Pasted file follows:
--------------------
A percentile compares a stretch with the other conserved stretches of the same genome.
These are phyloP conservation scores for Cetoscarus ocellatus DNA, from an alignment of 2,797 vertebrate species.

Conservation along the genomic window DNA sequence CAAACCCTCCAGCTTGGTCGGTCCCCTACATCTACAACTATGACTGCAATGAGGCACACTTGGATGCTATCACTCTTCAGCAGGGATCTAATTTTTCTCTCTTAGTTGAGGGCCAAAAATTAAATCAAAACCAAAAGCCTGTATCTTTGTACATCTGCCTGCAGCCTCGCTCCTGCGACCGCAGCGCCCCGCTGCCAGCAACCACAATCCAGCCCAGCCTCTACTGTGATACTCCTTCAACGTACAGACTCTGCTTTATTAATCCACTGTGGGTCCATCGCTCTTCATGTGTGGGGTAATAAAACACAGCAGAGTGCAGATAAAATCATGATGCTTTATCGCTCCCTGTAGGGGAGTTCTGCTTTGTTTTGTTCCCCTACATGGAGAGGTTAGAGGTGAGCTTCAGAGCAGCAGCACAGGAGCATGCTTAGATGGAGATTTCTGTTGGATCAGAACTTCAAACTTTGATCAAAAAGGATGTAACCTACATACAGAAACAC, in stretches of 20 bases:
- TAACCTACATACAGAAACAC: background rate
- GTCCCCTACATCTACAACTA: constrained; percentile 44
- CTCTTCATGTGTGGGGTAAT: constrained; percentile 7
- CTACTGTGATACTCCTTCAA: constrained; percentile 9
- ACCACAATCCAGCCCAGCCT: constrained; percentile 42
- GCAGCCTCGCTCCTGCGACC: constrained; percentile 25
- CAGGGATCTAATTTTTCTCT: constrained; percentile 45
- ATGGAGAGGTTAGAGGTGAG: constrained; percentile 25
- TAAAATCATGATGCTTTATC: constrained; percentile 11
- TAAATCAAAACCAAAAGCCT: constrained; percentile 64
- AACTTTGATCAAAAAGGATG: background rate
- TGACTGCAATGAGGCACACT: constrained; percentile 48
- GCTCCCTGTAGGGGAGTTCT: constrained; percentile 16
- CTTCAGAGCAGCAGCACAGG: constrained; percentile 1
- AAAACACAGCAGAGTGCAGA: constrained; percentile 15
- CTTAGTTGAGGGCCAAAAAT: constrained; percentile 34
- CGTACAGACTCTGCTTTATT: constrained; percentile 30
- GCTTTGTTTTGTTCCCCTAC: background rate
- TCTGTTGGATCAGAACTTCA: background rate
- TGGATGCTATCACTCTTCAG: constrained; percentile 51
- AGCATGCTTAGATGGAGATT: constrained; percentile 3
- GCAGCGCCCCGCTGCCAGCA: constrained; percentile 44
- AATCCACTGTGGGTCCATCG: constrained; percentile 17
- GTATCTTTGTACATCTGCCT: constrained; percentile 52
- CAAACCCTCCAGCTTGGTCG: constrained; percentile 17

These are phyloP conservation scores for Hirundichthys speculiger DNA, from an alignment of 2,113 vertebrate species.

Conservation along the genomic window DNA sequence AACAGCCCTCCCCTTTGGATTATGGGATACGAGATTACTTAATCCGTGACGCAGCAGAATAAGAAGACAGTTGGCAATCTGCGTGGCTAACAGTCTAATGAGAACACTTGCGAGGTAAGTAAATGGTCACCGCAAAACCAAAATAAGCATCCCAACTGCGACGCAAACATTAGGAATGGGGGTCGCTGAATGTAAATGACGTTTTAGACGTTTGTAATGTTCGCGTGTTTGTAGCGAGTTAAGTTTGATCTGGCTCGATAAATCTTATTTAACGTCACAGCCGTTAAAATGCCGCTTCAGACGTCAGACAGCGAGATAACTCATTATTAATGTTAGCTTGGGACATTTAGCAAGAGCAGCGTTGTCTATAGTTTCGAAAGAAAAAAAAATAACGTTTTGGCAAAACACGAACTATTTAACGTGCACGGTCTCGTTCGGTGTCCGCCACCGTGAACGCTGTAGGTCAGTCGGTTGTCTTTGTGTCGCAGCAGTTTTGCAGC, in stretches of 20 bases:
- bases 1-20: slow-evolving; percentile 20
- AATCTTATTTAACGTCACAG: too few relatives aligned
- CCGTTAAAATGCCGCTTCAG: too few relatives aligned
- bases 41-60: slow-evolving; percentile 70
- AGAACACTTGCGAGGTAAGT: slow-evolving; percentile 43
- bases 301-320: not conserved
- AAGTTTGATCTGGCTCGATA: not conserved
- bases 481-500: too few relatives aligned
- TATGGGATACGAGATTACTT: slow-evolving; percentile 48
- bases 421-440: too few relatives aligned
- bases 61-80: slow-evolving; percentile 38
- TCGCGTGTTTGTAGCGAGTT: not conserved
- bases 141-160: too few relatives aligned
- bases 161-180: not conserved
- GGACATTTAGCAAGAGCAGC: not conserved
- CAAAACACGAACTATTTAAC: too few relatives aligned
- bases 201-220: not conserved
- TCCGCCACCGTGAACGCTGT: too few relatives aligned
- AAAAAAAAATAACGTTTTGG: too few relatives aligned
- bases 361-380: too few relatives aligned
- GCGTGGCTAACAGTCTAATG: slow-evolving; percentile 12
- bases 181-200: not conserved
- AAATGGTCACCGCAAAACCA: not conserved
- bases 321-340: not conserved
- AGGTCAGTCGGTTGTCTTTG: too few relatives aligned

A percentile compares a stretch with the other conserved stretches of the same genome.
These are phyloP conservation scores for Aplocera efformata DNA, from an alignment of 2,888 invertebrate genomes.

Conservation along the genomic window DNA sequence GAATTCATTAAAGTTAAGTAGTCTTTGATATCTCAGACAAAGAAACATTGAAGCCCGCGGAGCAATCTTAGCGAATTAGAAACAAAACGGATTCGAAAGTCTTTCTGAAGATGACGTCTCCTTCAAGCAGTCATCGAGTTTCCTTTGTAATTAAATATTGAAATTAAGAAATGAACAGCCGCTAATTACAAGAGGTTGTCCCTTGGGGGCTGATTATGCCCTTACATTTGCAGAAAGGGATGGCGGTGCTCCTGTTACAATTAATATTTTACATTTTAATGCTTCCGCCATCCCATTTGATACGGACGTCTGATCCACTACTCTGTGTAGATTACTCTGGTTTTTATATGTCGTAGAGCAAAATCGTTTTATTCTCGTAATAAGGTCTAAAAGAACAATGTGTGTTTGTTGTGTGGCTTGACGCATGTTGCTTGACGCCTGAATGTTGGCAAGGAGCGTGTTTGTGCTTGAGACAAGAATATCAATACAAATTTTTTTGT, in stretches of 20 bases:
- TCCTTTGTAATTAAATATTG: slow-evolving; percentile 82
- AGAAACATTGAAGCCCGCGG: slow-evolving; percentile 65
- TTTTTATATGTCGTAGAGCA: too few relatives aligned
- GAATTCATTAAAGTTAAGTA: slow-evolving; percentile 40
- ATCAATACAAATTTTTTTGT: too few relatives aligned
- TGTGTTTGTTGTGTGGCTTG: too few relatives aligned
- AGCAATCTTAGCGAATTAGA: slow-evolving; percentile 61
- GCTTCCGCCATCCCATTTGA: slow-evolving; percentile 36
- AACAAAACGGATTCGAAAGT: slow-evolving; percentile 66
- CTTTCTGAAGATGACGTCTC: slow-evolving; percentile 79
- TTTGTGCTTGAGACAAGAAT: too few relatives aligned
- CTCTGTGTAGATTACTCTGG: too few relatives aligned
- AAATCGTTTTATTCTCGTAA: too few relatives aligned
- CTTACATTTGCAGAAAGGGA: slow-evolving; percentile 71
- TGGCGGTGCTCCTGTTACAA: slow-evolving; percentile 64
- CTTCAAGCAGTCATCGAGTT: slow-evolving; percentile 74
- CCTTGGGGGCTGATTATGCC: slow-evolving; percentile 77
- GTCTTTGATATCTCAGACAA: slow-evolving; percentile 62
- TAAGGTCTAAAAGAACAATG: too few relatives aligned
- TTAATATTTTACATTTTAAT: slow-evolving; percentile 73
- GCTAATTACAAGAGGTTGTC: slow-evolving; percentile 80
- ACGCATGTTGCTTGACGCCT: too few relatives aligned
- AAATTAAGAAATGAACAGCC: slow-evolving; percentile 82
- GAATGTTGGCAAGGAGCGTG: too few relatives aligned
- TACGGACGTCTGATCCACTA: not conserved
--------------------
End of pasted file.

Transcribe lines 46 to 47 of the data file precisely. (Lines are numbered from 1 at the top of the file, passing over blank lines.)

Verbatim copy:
- CAAAACACGAACTATTTAAC: too few relatives aligned
- bases 201-220: not conserved